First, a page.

Santa Cruz interests Hyundai NZ boss

Hyundai has announced a traydeck … and though it's not quite like a one-tonne ute, Hyundai NZ wouldn't say no.


THAT the Hyundai Santa Cruz doesn’t seem to conform to Kiwi ute buyer preference wouldn’t keep the local distributor from considering it if given the chance.

This from Hyundai New Zealand boss Andy Sinclair, in reaction to reports that the traydeck first revealed by the Koreans two years ago in concept form will go into production – and that it is only expected to be sold in North America.

Although Hyundai has disclosed that the production Santa Cruz will be based off the same platform as the Sante Fe, New Zealand’s most popular sub-$100k large sports utility wagon, there’s also thought that it will be more car than truck in look and all-round driving dynamic.

Conceivably, that makes it more like a Holden Commodore ute – which has sold poorly - than a Colorado, the country’s fourth best-selling one-tonner. Would that kind of vehicle be useful to Hyundai NZ?

Surprisingly, yes, Sinclair says: “I’d need to see it, touch and be close to it to make that call … but it would be pretty hard for me to turn down any sort of ute.

“Although it’s easy to suggest that it doesn’t conform to what we see as a typical Kiwi ute, that’s not to say it wouldn’t create a new niche or that there wouldn’t be a market for it.

“You don’t know until you see it … bgut my opinion is that it is always customer choice. They ultimately decide.

“But, anyway, if it was ultimately to become available then perhaps we would run some customer days and at least get some feedback.”

Of course, that’s not to say that Santa Cruz is the only ute Hyundai is looking at putting out there. Rumours persist that Seoul head office is giving close consideration to creating another vehicle whose design would be much closer to the heavy duty, workhorse/play format we admire so much.

Sinclair says he cannot add any official comment in respect to that talk.

“There is speculation that there may be a a more Kiwi-centric ute in the pipeline, but I cannot confirm that as such. I can only confirm that there is speculation.”

Confirmation that the Santa Cruz concept has been greenlighted for development came in a short statement out of Hyundai North America last week.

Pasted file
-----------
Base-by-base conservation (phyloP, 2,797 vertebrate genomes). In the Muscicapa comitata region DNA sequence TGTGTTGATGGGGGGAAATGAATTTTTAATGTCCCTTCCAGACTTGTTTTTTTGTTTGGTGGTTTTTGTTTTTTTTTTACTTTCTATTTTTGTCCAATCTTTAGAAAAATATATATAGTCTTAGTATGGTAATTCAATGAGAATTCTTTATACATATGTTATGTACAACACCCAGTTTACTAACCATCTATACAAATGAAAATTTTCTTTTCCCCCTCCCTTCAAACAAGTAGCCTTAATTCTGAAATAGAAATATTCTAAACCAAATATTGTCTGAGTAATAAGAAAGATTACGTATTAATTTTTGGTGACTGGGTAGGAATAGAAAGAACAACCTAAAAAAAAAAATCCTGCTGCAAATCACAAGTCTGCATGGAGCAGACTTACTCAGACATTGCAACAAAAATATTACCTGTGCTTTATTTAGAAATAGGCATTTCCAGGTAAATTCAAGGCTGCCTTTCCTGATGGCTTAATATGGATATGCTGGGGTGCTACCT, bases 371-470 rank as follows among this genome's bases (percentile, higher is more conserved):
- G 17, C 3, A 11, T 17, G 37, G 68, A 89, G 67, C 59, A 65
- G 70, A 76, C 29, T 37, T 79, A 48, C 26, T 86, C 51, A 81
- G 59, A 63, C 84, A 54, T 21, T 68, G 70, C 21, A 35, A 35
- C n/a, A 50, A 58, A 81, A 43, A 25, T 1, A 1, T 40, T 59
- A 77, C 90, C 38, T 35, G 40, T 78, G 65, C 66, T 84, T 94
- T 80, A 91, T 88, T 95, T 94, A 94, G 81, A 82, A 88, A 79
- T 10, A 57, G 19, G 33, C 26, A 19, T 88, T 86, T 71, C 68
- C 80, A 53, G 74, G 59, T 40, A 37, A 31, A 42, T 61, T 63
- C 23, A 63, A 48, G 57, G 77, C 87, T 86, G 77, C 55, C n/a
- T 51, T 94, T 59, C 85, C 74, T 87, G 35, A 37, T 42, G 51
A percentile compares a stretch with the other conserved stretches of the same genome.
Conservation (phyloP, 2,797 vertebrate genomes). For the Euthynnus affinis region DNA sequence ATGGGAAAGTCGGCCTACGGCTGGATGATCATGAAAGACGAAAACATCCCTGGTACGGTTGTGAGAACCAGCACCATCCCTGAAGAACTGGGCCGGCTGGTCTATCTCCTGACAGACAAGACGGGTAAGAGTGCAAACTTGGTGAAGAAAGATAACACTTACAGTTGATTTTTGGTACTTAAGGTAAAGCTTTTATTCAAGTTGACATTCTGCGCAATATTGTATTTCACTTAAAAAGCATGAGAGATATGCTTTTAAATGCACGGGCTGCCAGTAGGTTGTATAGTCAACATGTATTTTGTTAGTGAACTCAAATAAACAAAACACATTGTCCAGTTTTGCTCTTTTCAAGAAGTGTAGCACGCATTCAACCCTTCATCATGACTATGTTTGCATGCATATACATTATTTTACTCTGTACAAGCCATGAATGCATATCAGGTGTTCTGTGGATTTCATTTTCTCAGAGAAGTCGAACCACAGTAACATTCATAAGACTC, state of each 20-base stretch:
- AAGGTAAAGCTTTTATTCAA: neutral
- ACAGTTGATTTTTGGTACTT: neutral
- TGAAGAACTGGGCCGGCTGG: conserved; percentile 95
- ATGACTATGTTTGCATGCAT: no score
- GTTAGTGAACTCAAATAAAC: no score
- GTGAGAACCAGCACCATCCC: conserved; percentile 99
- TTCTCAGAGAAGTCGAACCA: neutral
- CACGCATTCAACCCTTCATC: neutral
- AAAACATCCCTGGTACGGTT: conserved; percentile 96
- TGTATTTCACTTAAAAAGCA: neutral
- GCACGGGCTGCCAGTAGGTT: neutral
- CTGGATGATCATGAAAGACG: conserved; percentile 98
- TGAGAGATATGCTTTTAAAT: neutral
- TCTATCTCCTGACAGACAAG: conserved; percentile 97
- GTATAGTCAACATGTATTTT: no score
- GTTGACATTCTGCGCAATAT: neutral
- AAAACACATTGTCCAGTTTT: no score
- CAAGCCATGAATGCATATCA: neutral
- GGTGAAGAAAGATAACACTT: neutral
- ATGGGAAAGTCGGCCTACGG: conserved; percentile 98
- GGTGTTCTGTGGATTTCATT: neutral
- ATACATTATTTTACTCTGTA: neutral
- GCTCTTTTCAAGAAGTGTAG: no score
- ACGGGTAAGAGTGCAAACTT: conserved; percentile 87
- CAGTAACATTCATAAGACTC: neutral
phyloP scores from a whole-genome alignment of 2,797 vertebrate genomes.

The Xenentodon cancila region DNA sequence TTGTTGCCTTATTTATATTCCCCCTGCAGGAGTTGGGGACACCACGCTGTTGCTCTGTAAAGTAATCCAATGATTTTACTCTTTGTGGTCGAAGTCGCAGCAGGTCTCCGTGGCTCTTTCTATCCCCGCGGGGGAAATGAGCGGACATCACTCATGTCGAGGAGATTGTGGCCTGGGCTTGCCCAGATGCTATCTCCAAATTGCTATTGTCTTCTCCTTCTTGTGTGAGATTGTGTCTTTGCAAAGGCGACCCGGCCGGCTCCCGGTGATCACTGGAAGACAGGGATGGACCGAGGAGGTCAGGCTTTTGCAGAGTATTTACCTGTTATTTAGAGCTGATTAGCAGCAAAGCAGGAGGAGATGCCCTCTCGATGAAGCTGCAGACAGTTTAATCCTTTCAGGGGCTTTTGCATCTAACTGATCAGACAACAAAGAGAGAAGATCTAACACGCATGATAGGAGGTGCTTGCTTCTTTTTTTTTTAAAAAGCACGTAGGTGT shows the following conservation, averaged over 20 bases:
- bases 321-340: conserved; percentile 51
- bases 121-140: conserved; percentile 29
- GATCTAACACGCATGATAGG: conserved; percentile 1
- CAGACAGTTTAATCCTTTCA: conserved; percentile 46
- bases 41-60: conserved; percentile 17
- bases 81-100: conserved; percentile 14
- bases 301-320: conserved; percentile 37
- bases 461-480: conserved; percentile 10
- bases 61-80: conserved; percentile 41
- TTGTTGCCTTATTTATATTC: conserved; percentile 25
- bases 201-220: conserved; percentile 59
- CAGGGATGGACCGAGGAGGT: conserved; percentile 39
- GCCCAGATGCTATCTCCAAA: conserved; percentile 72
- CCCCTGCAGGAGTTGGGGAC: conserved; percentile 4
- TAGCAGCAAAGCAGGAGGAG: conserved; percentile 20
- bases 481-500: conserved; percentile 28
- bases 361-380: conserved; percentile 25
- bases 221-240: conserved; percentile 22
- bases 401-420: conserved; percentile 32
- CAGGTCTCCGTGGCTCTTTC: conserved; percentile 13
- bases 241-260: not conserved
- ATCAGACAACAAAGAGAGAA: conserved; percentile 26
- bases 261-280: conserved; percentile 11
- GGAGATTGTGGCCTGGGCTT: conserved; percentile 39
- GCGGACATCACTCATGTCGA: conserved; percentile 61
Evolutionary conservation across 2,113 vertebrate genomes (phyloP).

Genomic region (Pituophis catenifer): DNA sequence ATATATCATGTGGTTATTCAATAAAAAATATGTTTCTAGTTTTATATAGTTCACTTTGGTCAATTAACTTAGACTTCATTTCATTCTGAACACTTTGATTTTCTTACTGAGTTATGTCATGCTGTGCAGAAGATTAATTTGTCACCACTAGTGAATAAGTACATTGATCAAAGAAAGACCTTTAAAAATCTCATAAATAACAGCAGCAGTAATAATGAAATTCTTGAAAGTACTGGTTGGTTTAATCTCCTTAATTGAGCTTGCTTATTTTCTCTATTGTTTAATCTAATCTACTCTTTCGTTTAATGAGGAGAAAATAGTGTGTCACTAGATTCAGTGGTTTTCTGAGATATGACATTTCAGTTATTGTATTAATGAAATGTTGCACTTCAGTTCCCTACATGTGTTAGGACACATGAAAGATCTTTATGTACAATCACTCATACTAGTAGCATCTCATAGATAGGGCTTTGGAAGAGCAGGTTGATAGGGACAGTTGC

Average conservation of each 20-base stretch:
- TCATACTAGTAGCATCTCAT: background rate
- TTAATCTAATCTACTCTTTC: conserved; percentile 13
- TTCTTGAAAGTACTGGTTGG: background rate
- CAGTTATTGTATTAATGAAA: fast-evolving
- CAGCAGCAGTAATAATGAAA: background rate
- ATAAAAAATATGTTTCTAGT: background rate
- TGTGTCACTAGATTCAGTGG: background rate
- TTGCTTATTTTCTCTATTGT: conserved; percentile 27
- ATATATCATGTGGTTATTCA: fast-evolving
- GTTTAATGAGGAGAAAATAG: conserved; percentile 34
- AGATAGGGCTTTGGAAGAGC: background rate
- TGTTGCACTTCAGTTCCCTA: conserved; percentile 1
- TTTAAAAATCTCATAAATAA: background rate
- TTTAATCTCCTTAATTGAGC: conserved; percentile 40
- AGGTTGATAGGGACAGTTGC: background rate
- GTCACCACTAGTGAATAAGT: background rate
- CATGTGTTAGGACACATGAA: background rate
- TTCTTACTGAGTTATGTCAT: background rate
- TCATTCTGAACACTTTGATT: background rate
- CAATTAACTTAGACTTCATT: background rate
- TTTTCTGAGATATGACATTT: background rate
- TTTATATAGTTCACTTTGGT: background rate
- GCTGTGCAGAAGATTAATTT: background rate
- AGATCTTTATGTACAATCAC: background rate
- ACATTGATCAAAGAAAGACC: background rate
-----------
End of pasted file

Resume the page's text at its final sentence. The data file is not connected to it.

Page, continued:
Aside from saying the model was a go, the statement otherwise only said it was solely for North America.

The official comment came after news agency Reuters reported that a top US executive for Hyundai said the model would appear, probably in 2020.

Meantime, Korea’s No.1 has also shown off its next-generation hydrogen fuel-cell-powered SUV that will have a driving range of 800km, more than 200km more than the model it replaces.

The high-riding green machine – which is yet to be named, so for now answers to FE (its development designation) – will go into production early next year.

Australian media say Hyundai Motor Company Australia has agreed to supply the ACT government with 20 examples of the new hydrogen SUV in late 2018 as part of a windfarm-based Green project.

There is currently one ix35 Fuel Cell in Australia that Hyundai uses to promote its tech, and there is one hydrogen refuelling station in Australia based at HMCA’s headquarters in Sydney.

The FE uses Hyundai’s fourth-generation fuel-cell technology and was developed according to four key pillars - efficiency, performance (maximum output), durability and tank storage density, according to the car-maker.

Engineers have made tweaks to the fuel-cell system in a bid to improve fuel-cell performance and reduce hydrogen consumption, ensuring the new model has an efficiency level of 60 percent.

The major changes to the system have also resulted in a significant increase in driving range, which is now up to about 800km on a single charge according to European testing standards.

Power is up by 20 per cent compared with the model it replaces, with 120kW on offer, while “highly durable catalyst technology” has meant the new SUV has greater longevity than the old one.